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Monte Alban

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Monte Albán is an archaeological site in the state of Oaxaca in Mexico. It is a UNESCO World Heritage List site.


Monte Albán traces its history to about 500 B.C. when Zapotec builders began leveling the mountaintop and constructing terraces and other works. The city's construction was done in phases, with Phase I stretching from the city's beginnings to about 1 AD when Building J, believed to be an observatory, was built. The second phase spanned two centuries from 1 AD to 200 AD. Around 800 A.D. the Zapotec people abandoned the city for reasons unknown. The Mixtec people later entered the Valley of Oaxaca in 1200 AD and used the Monte Alban site to bury their elite.

Monte Albán is managed by INAH. [1]

Monte Alban, Oaxaca, Oaxaca


Temperatures in Oaxaca are generally warm with winter low temperatures seldom going below 15 Celsius. November through April is the dry season in Oaxaca, which sees most of its rain in late summer, particularly September.

Get in[edit]

Monte Albán is located about 5 miles (10 kilometers) from downtown Oaxaca. The best ways to get there are by taxi or tour bus.

  • Taxis are the most flexible, but most expensive way to visit the site. They will cost about $200-300 round-trip from most downtown Oaxaca hotels.
  • Shuttles The vans are operated by Lescas Co Travel Agency. They leave every hour throughout the day. Tickets can be purchased at a small store underneath a green "Tours" sign opposite the cathedral. They will walk you to the pick-up stop. Alternatively, walk 4 blocks west of Mercado 20 de Novembre on 518 Fransisco Mina. Lescas Co Travel Agency run the shuttle from the lobby of Hotel Rivera de Angel. $70 as of 08/2016. You can also buy tickets for the shuttle run by Transportaciones Turísticas Mitla at a small shop opposite the Hotel Rivera de Angel for $60 (round trip). As of 06/2018, shuttles leave every hour on the half hour from 8.30am and return every hour on the hour from 12pm-5pm. The ride is bumpy but scenic as it winds through the city & surrounding hills.
  • If you don't mind a bit of a walk, and want to pay less, there are local buses all around the Zocalo that head towards Monte Alban - just look for the buses with Monte Alban on the front. It's 6 pesos one way and they will drop you off on a platform a 1 hour walk away from the site. Just bring some water, the walk is all uphill but not strenuous, and on a paved road. Whilst you're at it, stick out your thumb and you will probably get picked up within 10 minutes by a local or tourist visiting the site in their private car. On the way back you might get driven all the way back to the centro too.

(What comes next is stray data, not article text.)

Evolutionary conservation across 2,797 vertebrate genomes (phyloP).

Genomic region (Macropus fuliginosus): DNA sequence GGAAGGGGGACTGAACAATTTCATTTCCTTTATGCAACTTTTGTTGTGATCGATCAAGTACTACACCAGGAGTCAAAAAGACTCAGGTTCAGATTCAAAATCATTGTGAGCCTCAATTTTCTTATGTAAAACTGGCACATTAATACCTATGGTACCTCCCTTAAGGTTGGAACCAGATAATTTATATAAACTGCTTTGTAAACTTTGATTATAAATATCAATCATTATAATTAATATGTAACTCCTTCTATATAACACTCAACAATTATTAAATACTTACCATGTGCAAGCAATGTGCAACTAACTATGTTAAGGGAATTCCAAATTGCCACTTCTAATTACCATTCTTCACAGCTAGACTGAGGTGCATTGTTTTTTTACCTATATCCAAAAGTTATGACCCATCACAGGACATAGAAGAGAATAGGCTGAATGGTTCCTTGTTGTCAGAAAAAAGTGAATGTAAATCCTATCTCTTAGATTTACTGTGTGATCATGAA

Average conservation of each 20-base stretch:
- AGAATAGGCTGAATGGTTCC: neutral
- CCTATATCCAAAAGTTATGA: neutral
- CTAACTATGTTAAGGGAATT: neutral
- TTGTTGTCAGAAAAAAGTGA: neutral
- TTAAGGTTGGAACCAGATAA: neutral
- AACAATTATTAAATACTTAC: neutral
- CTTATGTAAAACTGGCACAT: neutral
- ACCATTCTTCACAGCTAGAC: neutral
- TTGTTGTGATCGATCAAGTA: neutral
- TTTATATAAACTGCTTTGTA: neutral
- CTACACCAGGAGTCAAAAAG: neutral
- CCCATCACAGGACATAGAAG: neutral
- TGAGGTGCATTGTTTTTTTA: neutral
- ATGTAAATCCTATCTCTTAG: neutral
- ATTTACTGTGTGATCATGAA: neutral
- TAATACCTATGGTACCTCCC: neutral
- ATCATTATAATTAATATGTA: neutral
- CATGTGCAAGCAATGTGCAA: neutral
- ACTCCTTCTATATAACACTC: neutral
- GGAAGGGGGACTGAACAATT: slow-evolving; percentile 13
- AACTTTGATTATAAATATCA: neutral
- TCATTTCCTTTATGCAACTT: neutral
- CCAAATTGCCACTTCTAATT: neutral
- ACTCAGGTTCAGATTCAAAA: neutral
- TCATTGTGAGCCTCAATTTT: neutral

Entry to the site costs $75 pesos (May 2019). Additional fees are charged for video cameras or tripods. Entrance to the site is free on Sundays, if you are a Mexican resident.

Get around[edit]

You can walk around the site and climb up the major structures. Mobility will be a problem for handicapped visitors. Local guides can be hired near the site entrance and their interpretive knowledge is well worth the reasonable fees they charge.

See[edit][add listing]

Ballcourt at Monte Albán
  • North Platform - Large, high platform with several structures (possibly temples) at the top.
  • Ballcourt - The Zapotec used a very different layout from the Mayan ballcourts at sites like Coba or Chichen Itza.
  • Los Danzantes - A group of structures noted for its fascinating Olmec carvings of people in various strange positions.
  • Building J - The unusual position and architectural details indicate that the building was an astronomical observatory.
  • Southern Platform - A very large pyramid with an open plaza area at the top.
  • Tomb 7 - Mexican archaeologists uncovered the treasure-filled tomb in the early 1930s.

Monte Albán's site museum is modern, attractive and well worth a visit. They have some excellent interpretive displays plus a number of relics excavated from the site in the early 20th century. A highlight of the museum is its collection of stelae. Restrooms, a small bookstore, and a cafe are also available here.

Do[edit][add listing]

  • hire one of the local guides to walk the site with you
  • climb both the North and South platforms
  • bring sunblock

Buy[edit][add listing]

A small bookstore is in the site's visitor center. Local vendors often sell local crafts and foods outside the site entrance.

Eat[edit][add listing]

A small cafe serving light sandwiches and beverages is in the site's modern visitor center. More substantial meals are available in Oaxaca.

Drink[edit][add listing]

Nightclubs and bars are in nearby Oaxaca. Sodas and beer are sold in the cafe in the site's visitor center. You may want to bring a bottle of water with you since it can get very hot walking around the site and climbing the ancient ruins.

Sleep[edit][add listing]

Lodging is available in the nearby city of Oaxaca.

Stay safe[edit]

Monte Albán is a safe site to visit. Some political unrest occurred in Oaxaca City in early 2007, but the city is quiet again.

Get out[edit]

The city of Oaxaca is spectacular. Mitla, another Zapotec archaeological site, is nearby.Create category

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